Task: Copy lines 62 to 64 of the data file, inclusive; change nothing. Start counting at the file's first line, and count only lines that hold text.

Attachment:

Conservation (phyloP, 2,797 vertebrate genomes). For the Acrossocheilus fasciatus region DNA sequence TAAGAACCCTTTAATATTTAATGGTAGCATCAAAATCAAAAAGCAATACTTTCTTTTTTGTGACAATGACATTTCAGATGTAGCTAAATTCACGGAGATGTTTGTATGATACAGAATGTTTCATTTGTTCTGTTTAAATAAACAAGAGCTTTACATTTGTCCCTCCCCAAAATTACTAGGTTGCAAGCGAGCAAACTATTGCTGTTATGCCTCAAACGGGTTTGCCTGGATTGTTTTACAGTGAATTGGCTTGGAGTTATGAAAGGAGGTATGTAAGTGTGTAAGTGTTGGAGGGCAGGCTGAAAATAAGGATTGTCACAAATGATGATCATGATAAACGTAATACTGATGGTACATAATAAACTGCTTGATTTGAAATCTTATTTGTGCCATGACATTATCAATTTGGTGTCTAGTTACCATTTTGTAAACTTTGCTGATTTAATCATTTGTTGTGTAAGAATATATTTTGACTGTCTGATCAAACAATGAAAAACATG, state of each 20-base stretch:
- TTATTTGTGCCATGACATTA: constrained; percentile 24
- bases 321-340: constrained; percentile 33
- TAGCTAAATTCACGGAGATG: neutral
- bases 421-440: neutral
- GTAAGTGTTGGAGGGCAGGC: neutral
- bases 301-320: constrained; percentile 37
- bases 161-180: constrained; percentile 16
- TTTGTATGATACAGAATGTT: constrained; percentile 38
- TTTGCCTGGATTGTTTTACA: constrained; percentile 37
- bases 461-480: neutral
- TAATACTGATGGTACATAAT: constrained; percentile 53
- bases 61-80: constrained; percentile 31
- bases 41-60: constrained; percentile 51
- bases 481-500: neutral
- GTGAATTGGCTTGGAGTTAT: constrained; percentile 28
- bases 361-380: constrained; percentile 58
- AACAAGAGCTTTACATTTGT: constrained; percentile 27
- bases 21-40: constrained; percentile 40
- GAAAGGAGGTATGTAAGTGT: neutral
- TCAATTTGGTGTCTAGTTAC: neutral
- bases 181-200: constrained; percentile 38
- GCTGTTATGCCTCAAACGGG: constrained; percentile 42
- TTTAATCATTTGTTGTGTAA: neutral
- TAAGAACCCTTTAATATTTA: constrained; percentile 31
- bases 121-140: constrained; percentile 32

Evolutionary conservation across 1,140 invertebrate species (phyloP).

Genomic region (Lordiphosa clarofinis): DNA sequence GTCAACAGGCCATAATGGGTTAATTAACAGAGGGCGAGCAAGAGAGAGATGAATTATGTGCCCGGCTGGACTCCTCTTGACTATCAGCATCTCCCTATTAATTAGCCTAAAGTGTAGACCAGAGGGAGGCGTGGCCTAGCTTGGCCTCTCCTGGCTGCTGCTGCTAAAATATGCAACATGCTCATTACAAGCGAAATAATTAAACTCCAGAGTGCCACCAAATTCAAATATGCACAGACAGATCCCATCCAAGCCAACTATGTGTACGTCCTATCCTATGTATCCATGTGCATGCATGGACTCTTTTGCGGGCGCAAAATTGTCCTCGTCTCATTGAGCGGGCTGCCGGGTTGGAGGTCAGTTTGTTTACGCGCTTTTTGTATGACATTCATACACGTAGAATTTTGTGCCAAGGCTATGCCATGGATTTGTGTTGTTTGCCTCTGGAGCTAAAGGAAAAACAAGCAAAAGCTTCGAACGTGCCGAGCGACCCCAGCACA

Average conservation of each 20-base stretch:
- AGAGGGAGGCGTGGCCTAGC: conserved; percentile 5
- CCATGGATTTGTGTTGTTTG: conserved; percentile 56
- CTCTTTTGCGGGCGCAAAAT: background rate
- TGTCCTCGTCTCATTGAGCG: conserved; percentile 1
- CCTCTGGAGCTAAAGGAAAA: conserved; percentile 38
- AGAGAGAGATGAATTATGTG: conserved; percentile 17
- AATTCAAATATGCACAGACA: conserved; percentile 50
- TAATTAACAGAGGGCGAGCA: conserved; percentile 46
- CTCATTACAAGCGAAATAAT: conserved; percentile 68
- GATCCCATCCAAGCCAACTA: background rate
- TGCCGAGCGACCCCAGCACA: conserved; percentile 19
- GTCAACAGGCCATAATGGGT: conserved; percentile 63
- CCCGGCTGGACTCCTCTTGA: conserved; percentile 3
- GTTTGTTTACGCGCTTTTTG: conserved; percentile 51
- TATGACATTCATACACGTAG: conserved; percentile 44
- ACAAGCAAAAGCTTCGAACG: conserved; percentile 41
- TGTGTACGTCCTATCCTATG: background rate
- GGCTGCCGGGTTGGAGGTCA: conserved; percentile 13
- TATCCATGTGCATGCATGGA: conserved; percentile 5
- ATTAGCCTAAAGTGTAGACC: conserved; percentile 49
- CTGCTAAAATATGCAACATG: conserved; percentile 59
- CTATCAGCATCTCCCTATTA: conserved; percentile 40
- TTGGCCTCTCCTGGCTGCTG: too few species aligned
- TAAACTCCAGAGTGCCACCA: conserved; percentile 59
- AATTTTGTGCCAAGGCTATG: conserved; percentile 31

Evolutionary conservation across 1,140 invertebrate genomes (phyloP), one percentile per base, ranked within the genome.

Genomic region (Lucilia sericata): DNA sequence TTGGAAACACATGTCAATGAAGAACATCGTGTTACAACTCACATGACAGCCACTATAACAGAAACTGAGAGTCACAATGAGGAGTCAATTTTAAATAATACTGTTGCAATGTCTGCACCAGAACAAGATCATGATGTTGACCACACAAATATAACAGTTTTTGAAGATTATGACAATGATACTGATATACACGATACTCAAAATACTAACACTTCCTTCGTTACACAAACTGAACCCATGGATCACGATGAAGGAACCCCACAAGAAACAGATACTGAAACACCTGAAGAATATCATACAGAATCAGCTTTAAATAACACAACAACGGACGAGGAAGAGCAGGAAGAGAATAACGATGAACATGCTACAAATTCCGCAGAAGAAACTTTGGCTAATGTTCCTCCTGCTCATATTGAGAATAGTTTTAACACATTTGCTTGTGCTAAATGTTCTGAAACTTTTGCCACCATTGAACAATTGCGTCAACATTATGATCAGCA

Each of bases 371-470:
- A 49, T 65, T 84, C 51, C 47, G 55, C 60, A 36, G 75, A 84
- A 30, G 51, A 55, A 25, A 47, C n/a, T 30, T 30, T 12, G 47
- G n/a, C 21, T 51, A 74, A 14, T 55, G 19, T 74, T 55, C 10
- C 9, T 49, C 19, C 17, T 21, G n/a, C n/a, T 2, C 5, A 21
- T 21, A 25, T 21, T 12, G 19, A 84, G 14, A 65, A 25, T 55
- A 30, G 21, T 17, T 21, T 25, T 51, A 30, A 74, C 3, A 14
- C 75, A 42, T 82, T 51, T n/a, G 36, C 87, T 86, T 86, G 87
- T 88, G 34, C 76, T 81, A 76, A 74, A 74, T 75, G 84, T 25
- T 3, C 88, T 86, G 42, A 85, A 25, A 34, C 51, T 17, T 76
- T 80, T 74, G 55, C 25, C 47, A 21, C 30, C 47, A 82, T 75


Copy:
- T 21, A 25, T 21, T 12, G 19, A 84, G 14, A 65, A 25, T 55
- A 30, G 21, T 17, T 21, T 25, T 51, A 30, A 74, C 3, A 14
- C 75, A 42, T 82, T 51, T n/a, G 36, C 87, T 86, T 86, G 87